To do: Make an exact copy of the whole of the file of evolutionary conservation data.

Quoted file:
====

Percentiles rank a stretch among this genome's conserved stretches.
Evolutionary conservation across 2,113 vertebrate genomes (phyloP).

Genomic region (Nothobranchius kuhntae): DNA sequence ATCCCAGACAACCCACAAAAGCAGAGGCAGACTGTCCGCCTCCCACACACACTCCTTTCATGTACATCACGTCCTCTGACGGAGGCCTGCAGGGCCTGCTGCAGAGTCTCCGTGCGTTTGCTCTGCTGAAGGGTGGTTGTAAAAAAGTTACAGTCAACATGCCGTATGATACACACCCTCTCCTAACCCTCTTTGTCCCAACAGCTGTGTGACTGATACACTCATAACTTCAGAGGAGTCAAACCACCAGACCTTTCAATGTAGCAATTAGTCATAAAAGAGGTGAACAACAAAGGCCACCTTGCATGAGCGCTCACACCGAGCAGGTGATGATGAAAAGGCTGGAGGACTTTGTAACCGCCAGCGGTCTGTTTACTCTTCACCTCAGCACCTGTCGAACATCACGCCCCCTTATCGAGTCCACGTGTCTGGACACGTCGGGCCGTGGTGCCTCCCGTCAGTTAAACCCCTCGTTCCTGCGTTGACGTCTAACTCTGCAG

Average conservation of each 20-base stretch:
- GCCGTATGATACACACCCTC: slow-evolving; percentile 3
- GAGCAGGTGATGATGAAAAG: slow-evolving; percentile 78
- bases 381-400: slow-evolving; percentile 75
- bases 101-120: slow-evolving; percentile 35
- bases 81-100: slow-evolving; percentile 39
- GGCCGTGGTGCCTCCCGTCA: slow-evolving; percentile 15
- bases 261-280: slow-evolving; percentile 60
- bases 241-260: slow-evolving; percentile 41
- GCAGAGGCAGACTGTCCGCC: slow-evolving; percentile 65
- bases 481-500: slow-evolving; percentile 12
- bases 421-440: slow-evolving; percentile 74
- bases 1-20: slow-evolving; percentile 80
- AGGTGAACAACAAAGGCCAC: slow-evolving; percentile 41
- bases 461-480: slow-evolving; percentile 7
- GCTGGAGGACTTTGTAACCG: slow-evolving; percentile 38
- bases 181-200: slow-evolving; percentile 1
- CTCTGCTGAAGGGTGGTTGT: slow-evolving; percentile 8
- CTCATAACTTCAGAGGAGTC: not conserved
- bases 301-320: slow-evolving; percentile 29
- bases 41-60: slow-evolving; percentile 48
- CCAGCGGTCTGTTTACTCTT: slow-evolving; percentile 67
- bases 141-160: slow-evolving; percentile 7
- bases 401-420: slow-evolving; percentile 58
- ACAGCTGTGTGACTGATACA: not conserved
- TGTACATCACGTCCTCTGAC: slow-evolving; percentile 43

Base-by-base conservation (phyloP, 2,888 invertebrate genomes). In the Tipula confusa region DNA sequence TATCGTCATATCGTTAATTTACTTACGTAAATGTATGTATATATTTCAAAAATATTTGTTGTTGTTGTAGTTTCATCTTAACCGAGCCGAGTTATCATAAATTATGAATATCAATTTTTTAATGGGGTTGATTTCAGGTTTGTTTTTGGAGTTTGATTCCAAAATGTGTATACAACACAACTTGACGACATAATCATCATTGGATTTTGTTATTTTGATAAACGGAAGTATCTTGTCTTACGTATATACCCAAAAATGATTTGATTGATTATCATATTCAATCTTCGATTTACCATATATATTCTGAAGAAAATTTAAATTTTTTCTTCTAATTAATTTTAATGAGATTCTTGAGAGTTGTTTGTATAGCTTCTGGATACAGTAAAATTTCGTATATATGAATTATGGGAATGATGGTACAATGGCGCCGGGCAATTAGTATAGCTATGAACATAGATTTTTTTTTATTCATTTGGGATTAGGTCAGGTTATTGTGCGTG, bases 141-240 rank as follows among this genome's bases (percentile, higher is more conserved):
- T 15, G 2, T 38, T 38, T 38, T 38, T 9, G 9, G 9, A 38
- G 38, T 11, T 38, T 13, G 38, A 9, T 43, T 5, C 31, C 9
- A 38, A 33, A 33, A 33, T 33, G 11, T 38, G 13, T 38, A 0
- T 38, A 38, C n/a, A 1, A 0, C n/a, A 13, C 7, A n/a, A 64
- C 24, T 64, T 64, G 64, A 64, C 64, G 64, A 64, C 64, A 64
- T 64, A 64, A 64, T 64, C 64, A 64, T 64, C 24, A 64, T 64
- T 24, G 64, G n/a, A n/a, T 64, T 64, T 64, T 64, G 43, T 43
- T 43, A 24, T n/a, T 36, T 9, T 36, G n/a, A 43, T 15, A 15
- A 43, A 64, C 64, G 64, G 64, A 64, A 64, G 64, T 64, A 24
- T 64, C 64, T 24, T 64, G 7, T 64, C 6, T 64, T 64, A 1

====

Percentiles rank a stretch among this genome's conserved stretches.
Evolutionary conservation across 2,113 vertebrate genomes (phyloP).

Genomic region (Nothobranchius kuhntae): DNA sequence ATCCCAGACAACCCACAAAAGCAGAGGCAGACTGTCCGCCTCCCACACACACTCCTTTCATGTACATCACGTCCTCTGACGGAGGCCTGCAGGGCCTGCTGCAGAGTCTCCGTGCGTTTGCTCTGCTGAAGGGTGGTTGTAAAAAAGTTACAGTCAACATGCCGTATGATACACACCCTCTCCTAACCCTCTTTGTCCCAACAGCTGTGTGACTGATACACTCATAACTTCAGAGGAGTCAAACCACCAGACCTTTCAATGTAGCAATTAGTCATAAAAGAGGTGAACAACAAAGGCCACCTTGCATGAGCGCTCACACCGAGCAGGTGATGATGAAAAGGCTGGAGGACTTTGTAACCGCCAGCGGTCTGTTTACTCTTCACCTCAGCACCTGTCGAACATCACGCCCCCTTATCGAGTCCACGTGTCTGGACACGTCGGGCCGTGGTGCCTCCCGTCAGTTAAACCCCTCGTTCCTGCGTTGACGTCTAACTCTGCAG

Average conservation of each 20-base stretch:
- GCCGTATGATACACACCCTC: slow-evolving; percentile 3
- GAGCAGGTGATGATGAAAAG: slow-evolving; percentile 78
- bases 381-400: slow-evolving; percentile 75
- bases 101-120: slow-evolving; percentile 35
- bases 81-100: slow-evolving; percentile 39
- GGCCGTGGTGCCTCCCGTCA: slow-evolving; percentile 15
- bases 261-280: slow-evolving; percentile 60
- bases 241-260: slow-evolving; percentile 41
- GCAGAGGCAGACTGTCCGCC: slow-evolving; percentile 65
- bases 481-500: slow-evolving; percentile 12
- bases 421-440: slow-evolving; percentile 74
- bases 1-20: slow-evolving; percentile 80
- AGGTGAACAACAAAGGCCAC: slow-evolving; percentile 41
- bases 461-480: slow-evolving; percentile 7
- GCTGGAGGACTTTGTAACCG: slow-evolving; percentile 38
- bases 181-200: slow-evolving; percentile 1
- CTCTGCTGAAGGGTGGTTGT: slow-evolving; percentile 8
- CTCATAACTTCAGAGGAGTC: not conserved
- bases 301-320: slow-evolving; percentile 29
- bases 41-60: slow-evolving; percentile 48
- CCAGCGGTCTGTTTACTCTT: slow-evolving; percentile 67
- bases 141-160: slow-evolving; percentile 7
- bases 401-420: slow-evolving; percentile 58
- ACAGCTGTGTGACTGATACA: not conserved
- TGTACATCACGTCCTCTGAC: slow-evolving; percentile 43

Base-by-base conservation (phyloP, 2,888 invertebrate genomes). In the Tipula confusa region DNA sequence TATCGTCATATCGTTAATTTACTTACGTAAATGTATGTATATATTTCAAAAATATTTGTTGTTGTTGTAGTTTCATCTTAACCGAGCCGAGTTATCATAAATTATGAATATCAATTTTTTAATGGGGTTGATTTCAGGTTTGTTTTTGGAGTTTGATTCCAAAATGTGTATACAACACAACTTGACGACATAATCATCATTGGATTTTGTTATTTTGATAAACGGAAGTATCTTGTCTTACGTATATACCCAAAAATGATTTGATTGATTATCATATTCAATCTTCGATTTACCATATATATTCTGAAGAAAATTTAAATTTTTTCTTCTAATTAATTTTAATGAGATTCTTGAGAGTTGTTTGTATAGCTTCTGGATACAGTAAAATTTCGTATATATGAATTATGGGAATGATGGTACAATGGCGCCGGGCAATTAGTATAGCTATGAACATAGATTTTTTTTTATTCATTTGGGATTAGGTCAGGTTATTGTGCGTG, bases 141-240 rank as follows among this genome's bases (percentile, higher is more conserved):
- T 15, G 2, T 38, T 38, T 38, T 38, T 9, G 9, G 9, A 38
- G 38, T 11, T 38, T 13, G 38, A 9, T 43, T 5, C 31, C 9
- A 38, A 33, A 33, A 33, T 33, G 11, T 38, G 13, T 38, A 0
- T 38, A 38, C n/a, A 1, A 0, C n/a, A 13, C 7, A n/a, A 64
- C 24, T 64, T 64, G 64, A 64, C 64, G 64, A 64, C 64, A 64
- T 64, A 64, A 64, T 64, C 64, A 64, T 64, C 24, A 64, T 64
- T 24, G 64, G n/a, A n/a, T 64, T 64, T 64, T 64, G 43, T 43
- T 43, A 24, T n/a, T 36, T 9, T 36, G n/a, A 43, T 15, A 15
- A 43, A 64, C 64, G 64, G 64, A 64, A 64, G 64, T 64, A 24
- T 64, C 64, T 24, T 64, G 7, T 64, C 6, T 64, T 64, A 1